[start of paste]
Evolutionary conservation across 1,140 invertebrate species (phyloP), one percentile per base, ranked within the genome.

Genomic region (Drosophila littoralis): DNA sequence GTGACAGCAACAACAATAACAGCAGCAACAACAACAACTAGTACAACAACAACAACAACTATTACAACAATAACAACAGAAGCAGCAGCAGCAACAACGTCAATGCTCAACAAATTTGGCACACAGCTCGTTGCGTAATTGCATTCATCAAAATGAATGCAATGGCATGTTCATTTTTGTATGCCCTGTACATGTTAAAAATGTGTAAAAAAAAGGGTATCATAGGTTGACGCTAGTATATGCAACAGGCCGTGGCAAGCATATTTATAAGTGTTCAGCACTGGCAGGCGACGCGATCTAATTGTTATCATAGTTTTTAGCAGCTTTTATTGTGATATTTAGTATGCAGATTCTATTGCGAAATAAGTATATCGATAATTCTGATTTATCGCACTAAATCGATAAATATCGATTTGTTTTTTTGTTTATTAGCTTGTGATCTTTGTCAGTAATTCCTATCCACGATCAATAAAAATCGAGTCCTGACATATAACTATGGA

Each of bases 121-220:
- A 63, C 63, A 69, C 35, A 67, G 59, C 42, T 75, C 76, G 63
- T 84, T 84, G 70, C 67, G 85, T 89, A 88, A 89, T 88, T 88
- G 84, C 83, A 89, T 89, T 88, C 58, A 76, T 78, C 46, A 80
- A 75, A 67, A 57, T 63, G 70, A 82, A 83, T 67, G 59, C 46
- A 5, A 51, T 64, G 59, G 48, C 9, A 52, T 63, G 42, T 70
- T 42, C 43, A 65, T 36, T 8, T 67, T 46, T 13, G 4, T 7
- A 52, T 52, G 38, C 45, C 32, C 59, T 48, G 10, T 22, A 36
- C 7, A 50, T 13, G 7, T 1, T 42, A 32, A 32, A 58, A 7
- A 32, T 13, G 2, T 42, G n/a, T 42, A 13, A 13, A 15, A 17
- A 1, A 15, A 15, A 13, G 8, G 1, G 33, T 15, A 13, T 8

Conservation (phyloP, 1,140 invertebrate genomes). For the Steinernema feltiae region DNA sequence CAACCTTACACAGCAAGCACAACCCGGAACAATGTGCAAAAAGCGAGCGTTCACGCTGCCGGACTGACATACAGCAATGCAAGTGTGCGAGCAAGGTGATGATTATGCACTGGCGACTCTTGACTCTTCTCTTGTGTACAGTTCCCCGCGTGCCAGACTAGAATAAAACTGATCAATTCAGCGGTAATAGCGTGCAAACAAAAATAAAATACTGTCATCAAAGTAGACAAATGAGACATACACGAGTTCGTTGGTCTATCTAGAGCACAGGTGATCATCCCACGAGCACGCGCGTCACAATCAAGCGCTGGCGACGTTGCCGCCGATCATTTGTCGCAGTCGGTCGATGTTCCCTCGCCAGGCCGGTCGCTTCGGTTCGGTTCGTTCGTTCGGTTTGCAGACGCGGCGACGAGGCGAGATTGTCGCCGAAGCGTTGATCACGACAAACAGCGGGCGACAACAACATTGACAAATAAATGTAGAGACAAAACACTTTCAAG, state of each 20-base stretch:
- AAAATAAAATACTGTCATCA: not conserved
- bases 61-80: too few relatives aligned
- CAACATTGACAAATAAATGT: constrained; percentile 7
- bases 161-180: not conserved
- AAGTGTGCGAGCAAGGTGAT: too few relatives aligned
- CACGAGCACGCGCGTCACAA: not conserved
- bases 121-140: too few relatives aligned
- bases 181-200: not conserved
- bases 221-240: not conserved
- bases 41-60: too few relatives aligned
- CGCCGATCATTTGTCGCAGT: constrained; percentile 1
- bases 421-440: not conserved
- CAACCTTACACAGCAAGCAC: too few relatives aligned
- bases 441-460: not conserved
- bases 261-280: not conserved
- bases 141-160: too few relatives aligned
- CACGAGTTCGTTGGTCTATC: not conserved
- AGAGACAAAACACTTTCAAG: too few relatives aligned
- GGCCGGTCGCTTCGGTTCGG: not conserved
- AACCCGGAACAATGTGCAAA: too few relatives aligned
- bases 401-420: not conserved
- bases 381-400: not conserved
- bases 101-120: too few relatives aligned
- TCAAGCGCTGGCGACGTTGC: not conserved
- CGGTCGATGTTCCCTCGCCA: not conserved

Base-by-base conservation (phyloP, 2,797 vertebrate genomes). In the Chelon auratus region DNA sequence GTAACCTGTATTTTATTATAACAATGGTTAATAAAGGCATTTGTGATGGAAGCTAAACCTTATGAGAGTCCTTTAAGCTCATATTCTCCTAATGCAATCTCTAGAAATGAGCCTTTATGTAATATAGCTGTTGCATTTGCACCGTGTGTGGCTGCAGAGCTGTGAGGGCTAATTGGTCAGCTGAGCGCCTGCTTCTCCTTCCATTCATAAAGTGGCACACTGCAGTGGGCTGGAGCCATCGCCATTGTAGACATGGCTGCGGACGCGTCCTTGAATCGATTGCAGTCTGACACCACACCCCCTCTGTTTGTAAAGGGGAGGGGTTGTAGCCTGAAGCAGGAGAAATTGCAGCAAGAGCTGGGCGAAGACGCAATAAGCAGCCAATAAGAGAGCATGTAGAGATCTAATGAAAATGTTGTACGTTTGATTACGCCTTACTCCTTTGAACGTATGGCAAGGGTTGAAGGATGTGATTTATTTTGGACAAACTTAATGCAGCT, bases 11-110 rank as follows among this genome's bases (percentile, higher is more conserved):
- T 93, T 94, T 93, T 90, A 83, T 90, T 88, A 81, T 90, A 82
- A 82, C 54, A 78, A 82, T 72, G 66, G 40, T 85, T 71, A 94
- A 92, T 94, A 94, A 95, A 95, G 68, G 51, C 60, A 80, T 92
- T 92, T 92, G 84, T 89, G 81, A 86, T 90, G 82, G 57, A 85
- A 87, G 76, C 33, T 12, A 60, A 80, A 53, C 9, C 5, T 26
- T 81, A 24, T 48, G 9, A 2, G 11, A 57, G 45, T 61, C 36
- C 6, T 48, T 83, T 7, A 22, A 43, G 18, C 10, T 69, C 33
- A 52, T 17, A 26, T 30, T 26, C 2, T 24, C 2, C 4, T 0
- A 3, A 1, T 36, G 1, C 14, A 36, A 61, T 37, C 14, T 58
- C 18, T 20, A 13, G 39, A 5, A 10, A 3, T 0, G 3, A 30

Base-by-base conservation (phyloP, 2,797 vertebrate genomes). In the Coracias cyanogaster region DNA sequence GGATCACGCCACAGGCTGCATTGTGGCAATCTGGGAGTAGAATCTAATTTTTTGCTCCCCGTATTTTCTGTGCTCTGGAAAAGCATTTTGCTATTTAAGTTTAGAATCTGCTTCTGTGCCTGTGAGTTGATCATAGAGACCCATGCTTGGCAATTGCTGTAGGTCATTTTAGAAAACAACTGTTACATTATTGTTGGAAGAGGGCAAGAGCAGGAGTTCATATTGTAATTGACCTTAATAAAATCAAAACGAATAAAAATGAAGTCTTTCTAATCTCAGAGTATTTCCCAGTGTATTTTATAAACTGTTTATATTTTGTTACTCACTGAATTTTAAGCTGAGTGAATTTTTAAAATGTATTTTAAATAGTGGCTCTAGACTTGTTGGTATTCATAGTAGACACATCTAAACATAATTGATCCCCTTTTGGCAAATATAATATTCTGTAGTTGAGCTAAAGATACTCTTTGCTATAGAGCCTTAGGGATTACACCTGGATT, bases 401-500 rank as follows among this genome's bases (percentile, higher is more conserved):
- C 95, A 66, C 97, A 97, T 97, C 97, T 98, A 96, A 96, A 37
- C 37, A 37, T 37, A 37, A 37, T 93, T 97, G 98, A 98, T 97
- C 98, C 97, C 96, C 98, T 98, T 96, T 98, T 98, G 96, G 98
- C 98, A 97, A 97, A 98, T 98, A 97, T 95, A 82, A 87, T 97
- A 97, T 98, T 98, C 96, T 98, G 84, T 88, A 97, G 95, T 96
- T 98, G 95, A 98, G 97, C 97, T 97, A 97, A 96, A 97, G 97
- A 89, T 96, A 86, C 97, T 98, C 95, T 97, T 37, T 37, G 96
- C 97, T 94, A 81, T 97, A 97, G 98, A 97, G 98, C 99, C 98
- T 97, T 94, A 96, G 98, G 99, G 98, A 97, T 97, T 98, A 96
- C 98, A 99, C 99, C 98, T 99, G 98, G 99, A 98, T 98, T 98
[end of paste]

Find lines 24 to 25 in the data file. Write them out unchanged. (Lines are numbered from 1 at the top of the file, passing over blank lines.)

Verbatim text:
- bases 41-60: too few relatives aligned
- CGCCGATCATTTGTCGCAGT: constrained; percentile 1